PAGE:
More than 50 years ago, it was suggested that ageing is linked to a state of arrested cell growth known as senescence, but this link has remained unproven, and the molecular basis for organismal ageing has been elusive...Senescence is a cellular state in which cells permanently stop dividing. It is mediated by two signalling pathways — the p53 pathway and the p16Ink4a–Rb pathway. Senescent cells secrete a complex cocktail of factors called the senescence-associated secretory phenotype (SASP), which includes matrix metalloproteinases (enzymes that break down the extracellular matrix) and pro-inflammatory signalling molecules. Such cells have been shown to accumulate during ageing, and their presence has been associated with a broad range of diseases, including diabetes, kidney disease and many cancers.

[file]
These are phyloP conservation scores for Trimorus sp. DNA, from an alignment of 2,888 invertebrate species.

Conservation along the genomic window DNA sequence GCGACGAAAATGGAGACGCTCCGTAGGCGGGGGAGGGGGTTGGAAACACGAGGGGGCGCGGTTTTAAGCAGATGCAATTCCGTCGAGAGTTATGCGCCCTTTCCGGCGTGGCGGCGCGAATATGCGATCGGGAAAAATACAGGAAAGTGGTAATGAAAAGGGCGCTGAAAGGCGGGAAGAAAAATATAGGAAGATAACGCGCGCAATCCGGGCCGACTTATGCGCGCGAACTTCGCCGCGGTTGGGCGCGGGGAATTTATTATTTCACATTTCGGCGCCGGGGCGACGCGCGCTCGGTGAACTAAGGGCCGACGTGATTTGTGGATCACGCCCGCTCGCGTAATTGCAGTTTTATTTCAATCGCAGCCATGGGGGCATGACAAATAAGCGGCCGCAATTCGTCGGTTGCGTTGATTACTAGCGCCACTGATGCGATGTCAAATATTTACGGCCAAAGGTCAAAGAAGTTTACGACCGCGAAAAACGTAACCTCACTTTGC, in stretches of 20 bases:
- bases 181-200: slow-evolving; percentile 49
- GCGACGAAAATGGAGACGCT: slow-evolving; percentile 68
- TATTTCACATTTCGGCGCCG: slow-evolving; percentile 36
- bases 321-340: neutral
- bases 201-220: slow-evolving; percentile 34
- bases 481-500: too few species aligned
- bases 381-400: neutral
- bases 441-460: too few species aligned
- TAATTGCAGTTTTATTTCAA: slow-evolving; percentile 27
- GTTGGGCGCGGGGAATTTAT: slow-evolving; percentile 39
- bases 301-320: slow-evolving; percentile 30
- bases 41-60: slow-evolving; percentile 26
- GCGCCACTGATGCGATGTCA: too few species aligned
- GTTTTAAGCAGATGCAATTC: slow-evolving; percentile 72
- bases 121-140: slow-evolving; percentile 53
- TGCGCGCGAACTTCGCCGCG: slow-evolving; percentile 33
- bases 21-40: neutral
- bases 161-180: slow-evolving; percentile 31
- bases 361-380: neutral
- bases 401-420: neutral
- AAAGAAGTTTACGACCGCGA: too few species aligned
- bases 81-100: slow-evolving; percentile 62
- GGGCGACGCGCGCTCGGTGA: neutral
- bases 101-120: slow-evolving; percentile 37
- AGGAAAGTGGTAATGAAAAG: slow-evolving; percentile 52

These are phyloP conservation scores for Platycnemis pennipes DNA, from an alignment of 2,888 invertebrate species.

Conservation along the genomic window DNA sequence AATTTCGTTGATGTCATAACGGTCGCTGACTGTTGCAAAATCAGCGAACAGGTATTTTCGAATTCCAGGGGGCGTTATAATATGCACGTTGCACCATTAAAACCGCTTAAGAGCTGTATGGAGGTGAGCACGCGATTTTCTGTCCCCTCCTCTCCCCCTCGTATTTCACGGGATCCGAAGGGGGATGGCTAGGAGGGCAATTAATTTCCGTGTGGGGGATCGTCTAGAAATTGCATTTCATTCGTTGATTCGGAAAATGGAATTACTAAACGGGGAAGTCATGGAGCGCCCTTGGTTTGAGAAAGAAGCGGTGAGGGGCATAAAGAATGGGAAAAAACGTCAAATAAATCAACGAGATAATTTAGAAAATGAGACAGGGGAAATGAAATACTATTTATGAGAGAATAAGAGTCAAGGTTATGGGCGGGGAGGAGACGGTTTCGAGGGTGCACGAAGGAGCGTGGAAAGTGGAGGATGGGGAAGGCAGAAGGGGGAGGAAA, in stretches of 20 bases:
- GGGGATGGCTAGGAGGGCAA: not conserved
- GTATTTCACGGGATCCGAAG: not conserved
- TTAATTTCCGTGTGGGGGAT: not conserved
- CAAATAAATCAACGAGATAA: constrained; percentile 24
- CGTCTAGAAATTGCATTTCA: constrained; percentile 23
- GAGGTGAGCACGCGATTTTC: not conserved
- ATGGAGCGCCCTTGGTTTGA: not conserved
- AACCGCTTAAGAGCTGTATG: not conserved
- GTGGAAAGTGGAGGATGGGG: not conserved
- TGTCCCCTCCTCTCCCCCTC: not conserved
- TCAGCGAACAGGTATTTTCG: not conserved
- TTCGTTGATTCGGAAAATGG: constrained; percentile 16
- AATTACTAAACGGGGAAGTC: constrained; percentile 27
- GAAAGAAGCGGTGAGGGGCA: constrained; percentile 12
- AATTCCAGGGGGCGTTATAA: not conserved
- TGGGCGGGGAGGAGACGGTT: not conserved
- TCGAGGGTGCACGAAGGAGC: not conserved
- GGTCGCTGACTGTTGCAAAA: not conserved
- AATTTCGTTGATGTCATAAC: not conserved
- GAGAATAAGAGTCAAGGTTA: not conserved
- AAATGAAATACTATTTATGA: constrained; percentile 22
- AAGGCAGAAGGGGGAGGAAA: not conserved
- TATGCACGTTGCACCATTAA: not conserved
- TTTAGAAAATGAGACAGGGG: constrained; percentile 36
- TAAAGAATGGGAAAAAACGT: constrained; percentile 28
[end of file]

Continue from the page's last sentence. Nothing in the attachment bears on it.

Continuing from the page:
Baker et al. demonstrate that the removal of senescent cells does indeed delay ageing and increase healthy lifespan (healthspan)...using a genetically engineered mouse model that they had developed previously4, called INK–ATTAC. These mice produce a caspase enzyme specifically in cells that express the p16Ink4a gene. The caspase can be activated by the injection of a drug; the activated caspase then triggers cell death, eliminating senescent cells in which it is expressed...[They] found that the elimination of p16Ink4a-expressing cells increased lifespan, regardless of the sex or strain of mouse examined, and ameliorated a range of age-dependent, disease-related abnormalities, including kidney dysfunction and abnormalities in heart and fat tissue.